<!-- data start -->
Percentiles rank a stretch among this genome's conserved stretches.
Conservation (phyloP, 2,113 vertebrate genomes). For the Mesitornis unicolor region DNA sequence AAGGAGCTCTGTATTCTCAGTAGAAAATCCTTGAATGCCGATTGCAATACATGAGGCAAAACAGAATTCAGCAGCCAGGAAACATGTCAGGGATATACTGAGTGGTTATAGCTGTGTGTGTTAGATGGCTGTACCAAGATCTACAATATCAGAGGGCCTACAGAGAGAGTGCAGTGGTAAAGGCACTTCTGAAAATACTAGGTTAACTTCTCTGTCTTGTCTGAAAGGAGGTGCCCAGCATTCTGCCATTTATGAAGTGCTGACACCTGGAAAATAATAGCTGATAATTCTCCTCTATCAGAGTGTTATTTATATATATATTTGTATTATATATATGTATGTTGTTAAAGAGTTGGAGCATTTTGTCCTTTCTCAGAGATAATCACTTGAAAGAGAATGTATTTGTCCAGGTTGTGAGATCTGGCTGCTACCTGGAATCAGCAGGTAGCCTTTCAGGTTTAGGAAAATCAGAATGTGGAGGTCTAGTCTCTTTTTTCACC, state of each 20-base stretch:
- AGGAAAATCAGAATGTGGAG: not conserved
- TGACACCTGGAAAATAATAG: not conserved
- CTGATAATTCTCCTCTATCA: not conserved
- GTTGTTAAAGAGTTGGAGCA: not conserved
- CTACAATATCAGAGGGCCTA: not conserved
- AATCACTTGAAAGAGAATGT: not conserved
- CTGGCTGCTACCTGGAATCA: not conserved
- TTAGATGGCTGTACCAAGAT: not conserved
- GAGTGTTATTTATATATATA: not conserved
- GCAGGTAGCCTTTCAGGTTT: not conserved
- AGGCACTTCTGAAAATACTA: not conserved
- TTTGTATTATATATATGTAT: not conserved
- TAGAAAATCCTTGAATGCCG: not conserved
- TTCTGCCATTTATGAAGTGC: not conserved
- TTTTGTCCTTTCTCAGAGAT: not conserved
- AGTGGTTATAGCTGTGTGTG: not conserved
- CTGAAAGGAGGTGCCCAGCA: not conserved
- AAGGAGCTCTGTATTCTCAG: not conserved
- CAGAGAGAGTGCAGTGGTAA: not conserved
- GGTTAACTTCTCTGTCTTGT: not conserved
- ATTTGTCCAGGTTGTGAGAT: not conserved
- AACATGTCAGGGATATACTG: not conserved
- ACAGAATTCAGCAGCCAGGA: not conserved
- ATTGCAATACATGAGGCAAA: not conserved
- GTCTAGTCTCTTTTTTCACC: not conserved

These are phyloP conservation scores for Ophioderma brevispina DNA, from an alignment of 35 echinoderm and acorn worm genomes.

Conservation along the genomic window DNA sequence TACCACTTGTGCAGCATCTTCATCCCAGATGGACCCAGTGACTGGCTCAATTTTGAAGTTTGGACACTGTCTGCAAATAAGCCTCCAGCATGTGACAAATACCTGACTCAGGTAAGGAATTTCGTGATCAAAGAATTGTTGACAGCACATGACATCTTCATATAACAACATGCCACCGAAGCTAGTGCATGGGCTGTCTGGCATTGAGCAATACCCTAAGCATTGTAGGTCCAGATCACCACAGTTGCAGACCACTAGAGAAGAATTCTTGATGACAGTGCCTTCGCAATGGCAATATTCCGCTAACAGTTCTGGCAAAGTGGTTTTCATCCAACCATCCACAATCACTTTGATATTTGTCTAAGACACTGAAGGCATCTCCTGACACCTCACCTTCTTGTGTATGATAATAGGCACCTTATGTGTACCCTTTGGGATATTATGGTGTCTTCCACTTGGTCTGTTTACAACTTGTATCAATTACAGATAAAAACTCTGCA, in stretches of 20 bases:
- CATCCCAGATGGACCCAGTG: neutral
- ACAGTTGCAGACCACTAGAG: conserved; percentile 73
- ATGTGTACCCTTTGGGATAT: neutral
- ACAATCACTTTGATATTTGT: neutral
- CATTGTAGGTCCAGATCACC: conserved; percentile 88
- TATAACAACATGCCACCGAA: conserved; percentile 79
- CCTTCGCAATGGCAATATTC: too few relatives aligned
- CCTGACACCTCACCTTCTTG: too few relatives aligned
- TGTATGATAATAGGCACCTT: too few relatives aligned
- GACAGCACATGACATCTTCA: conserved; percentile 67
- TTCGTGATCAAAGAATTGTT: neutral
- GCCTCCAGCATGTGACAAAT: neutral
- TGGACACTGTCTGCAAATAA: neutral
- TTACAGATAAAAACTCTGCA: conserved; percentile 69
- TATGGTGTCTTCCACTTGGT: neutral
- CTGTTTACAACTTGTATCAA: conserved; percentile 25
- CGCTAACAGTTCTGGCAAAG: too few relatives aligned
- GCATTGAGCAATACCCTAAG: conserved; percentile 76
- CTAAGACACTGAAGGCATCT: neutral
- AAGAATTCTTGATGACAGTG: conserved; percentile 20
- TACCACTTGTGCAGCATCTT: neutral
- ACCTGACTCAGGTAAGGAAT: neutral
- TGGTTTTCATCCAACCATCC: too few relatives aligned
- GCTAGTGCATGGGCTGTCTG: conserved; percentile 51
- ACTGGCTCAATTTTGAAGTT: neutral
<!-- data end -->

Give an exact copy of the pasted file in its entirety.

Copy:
Percentiles rank a stretch among this genome's conserved stretches.
Conservation (phyloP, 2,113 vertebrate genomes). For the Mesitornis unicolor region DNA sequence AAGGAGCTCTGTATTCTCAGTAGAAAATCCTTGAATGCCGATTGCAATACATGAGGCAAAACAGAATTCAGCAGCCAGGAAACATGTCAGGGATATACTGAGTGGTTATAGCTGTGTGTGTTAGATGGCTGTACCAAGATCTACAATATCAGAGGGCCTACAGAGAGAGTGCAGTGGTAAAGGCACTTCTGAAAATACTAGGTTAACTTCTCTGTCTTGTCTGAAAGGAGGTGCCCAGCATTCTGCCATTTATGAAGTGCTGACACCTGGAAAATAATAGCTGATAATTCTCCTCTATCAGAGTGTTATTTATATATATATTTGTATTATATATATGTATGTTGTTAAAGAGTTGGAGCATTTTGTCCTTTCTCAGAGATAATCACTTGAAAGAGAATGTATTTGTCCAGGTTGTGAGATCTGGCTGCTACCTGGAATCAGCAGGTAGCCTTTCAGGTTTAGGAAAATCAGAATGTGGAGGTCTAGTCTCTTTTTTCACC, state of each 20-base stretch:
- AGGAAAATCAGAATGTGGAG: not conserved
- TGACACCTGGAAAATAATAG: not conserved
- CTGATAATTCTCCTCTATCA: not conserved
- GTTGTTAAAGAGTTGGAGCA: not conserved
- CTACAATATCAGAGGGCCTA: not conserved
- AATCACTTGAAAGAGAATGT: not conserved
- CTGGCTGCTACCTGGAATCA: not conserved
- TTAGATGGCTGTACCAAGAT: not conserved
- GAGTGTTATTTATATATATA: not conserved
- GCAGGTAGCCTTTCAGGTTT: not conserved
- AGGCACTTCTGAAAATACTA: not conserved
- TTTGTATTATATATATGTAT: not conserved
- TAGAAAATCCTTGAATGCCG: not conserved
- TTCTGCCATTTATGAAGTGC: not conserved
- TTTTGTCCTTTCTCAGAGAT: not conserved
- AGTGGTTATAGCTGTGTGTG: not conserved
- CTGAAAGGAGGTGCCCAGCA: not conserved
- AAGGAGCTCTGTATTCTCAG: not conserved
- CAGAGAGAGTGCAGTGGTAA: not conserved
- GGTTAACTTCTCTGTCTTGT: not conserved
- ATTTGTCCAGGTTGTGAGAT: not conserved
- AACATGTCAGGGATATACTG: not conserved
- ACAGAATTCAGCAGCCAGGA: not conserved
- ATTGCAATACATGAGGCAAA: not conserved
- GTCTAGTCTCTTTTTTCACC: not conserved

These are phyloP conservation scores for Ophioderma brevispina DNA, from an alignment of 35 echinoderm and acorn worm genomes.

Conservation along the genomic window DNA sequence TACCACTTGTGCAGCATCTTCATCCCAGATGGACCCAGTGACTGGCTCAATTTTGAAGTTTGGACACTGTCTGCAAATAAGCCTCCAGCATGTGACAAATACCTGACTCAGGTAAGGAATTTCGTGATCAAAGAATTGTTGACAGCACATGACATCTTCATATAACAACATGCCACCGAAGCTAGTGCATGGGCTGTCTGGCATTGAGCAATACCCTAAGCATTGTAGGTCCAGATCACCACAGTTGCAGACCACTAGAGAAGAATTCTTGATGACAGTGCCTTCGCAATGGCAATATTCCGCTAACAGTTCTGGCAAAGTGGTTTTCATCCAACCATCCACAATCACTTTGATATTTGTCTAAGACACTGAAGGCATCTCCTGACACCTCACCTTCTTGTGTATGATAATAGGCACCTTATGTGTACCCTTTGGGATATTATGGTGTCTTCCACTTGGTCTGTTTACAACTTGTATCAATTACAGATAAAAACTCTGCA, in stretches of 20 bases:
- CATCCCAGATGGACCCAGTG: neutral
- ACAGTTGCAGACCACTAGAG: conserved; percentile 73
- ATGTGTACCCTTTGGGATAT: neutral
- ACAATCACTTTGATATTTGT: neutral
- CATTGTAGGTCCAGATCACC: conserved; percentile 88
- TATAACAACATGCCACCGAA: conserved; percentile 79
- CCTTCGCAATGGCAATATTC: too few relatives aligned
- CCTGACACCTCACCTTCTTG: too few relatives aligned
- TGTATGATAATAGGCACCTT: too few relatives aligned
- GACAGCACATGACATCTTCA: conserved; percentile 67
- TTCGTGATCAAAGAATTGTT: neutral
- GCCTCCAGCATGTGACAAAT: neutral
- TGGACACTGTCTGCAAATAA: neutral
- TTACAGATAAAAACTCTGCA: conserved; percentile 69
- TATGGTGTCTTCCACTTGGT: neutral
- CTGTTTACAACTTGTATCAA: conserved; percentile 25
- CGCTAACAGTTCTGGCAAAG: too few relatives aligned
- GCATTGAGCAATACCCTAAG: conserved; percentile 76
- CTAAGACACTGAAGGCATCT: neutral
- AAGAATTCTTGATGACAGTG: conserved; percentile 20
- TACCACTTGTGCAGCATCTT: neutral
- ACCTGACTCAGGTAAGGAAT: neutral
- TGGTTTTCATCCAACCATCC: too few relatives aligned
- GCTAGTGCATGGGCTGTCTG: conserved; percentile 51
- ACTGGCTCAATTTTGAAGTT: neutral